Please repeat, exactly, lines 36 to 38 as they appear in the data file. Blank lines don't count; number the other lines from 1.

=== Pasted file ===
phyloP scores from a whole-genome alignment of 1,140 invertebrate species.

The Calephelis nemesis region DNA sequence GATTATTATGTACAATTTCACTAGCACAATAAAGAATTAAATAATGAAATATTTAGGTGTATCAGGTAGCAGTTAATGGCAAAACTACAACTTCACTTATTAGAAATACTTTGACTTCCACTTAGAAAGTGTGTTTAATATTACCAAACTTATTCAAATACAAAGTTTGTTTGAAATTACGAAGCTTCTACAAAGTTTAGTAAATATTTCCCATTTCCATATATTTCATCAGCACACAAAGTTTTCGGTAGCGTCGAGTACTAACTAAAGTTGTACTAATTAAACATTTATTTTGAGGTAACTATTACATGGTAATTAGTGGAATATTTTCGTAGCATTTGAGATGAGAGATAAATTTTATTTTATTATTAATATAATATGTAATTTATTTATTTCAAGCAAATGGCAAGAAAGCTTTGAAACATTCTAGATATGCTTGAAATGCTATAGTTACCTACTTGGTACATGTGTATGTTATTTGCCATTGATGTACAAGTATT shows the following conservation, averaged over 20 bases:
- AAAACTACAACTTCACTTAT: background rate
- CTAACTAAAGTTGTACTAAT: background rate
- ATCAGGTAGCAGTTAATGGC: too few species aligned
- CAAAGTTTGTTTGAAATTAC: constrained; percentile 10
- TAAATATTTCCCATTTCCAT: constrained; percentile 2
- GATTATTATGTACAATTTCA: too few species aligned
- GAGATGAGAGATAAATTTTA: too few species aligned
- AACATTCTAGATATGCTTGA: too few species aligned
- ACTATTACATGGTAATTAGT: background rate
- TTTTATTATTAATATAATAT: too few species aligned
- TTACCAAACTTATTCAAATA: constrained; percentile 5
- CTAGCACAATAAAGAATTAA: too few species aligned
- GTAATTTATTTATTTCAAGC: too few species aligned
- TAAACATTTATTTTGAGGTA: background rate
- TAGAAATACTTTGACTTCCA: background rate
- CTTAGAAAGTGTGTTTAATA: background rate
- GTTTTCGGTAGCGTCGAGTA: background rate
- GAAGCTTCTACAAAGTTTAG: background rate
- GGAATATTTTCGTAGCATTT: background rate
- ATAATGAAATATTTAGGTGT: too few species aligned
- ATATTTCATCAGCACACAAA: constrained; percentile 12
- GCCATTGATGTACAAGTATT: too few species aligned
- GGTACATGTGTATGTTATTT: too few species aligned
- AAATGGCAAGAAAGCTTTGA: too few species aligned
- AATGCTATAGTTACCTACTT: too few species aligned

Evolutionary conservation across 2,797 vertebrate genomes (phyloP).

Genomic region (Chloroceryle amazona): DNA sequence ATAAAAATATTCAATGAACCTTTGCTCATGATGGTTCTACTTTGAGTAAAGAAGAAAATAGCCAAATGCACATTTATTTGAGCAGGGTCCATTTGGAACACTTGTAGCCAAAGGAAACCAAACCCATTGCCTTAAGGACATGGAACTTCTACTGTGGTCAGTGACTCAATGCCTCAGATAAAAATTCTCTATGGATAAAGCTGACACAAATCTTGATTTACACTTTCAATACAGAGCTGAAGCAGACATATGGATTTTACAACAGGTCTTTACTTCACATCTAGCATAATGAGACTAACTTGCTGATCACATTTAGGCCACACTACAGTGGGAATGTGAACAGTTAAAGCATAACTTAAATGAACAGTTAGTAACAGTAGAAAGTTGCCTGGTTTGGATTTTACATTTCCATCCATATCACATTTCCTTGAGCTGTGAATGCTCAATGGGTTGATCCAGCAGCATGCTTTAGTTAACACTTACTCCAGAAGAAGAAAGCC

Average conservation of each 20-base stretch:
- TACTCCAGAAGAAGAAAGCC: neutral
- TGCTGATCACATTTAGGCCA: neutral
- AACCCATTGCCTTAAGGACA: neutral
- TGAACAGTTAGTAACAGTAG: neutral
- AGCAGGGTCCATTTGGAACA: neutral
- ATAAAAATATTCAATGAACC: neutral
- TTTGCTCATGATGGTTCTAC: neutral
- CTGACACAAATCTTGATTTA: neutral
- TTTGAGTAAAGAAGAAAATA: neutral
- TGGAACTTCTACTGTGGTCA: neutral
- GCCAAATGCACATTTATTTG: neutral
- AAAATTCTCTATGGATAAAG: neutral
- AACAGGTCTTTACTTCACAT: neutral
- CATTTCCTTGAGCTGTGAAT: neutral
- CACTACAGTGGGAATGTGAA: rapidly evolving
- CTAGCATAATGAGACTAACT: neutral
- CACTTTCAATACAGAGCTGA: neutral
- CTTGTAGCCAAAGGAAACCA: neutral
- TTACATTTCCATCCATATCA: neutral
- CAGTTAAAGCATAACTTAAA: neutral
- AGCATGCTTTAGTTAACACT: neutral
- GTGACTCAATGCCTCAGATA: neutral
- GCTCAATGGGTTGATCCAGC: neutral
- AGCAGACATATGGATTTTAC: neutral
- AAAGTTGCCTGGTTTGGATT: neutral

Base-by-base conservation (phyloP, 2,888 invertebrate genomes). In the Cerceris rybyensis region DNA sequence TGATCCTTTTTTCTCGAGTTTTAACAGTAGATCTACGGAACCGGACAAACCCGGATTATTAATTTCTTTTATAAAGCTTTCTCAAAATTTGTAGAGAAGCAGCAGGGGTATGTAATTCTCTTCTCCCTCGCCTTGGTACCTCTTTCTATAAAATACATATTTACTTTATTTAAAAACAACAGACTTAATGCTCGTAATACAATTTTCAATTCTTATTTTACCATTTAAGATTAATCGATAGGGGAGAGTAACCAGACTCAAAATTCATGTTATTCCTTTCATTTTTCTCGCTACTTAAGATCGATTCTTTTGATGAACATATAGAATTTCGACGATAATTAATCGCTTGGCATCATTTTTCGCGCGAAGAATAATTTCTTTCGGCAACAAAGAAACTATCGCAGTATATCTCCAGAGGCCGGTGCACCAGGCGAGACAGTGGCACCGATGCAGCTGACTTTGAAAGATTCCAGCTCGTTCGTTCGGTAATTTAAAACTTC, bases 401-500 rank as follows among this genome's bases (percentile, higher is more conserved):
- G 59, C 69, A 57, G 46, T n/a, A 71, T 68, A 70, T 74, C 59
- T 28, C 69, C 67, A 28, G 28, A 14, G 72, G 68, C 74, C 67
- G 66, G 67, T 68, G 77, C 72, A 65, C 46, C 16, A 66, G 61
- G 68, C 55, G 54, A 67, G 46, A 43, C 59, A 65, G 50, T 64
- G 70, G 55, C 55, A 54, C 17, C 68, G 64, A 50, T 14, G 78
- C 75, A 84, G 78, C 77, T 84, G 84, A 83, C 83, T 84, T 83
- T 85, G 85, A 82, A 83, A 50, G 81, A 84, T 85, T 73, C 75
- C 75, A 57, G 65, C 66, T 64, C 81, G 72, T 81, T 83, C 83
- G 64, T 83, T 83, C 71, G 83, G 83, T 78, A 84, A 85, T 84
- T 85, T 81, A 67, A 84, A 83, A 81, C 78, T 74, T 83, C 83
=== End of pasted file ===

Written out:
- ATAAAAATATTCAATGAACC: neutral
- TTTGCTCATGATGGTTCTAC: neutral
- CTGACACAAATCTTGATTTA: neutral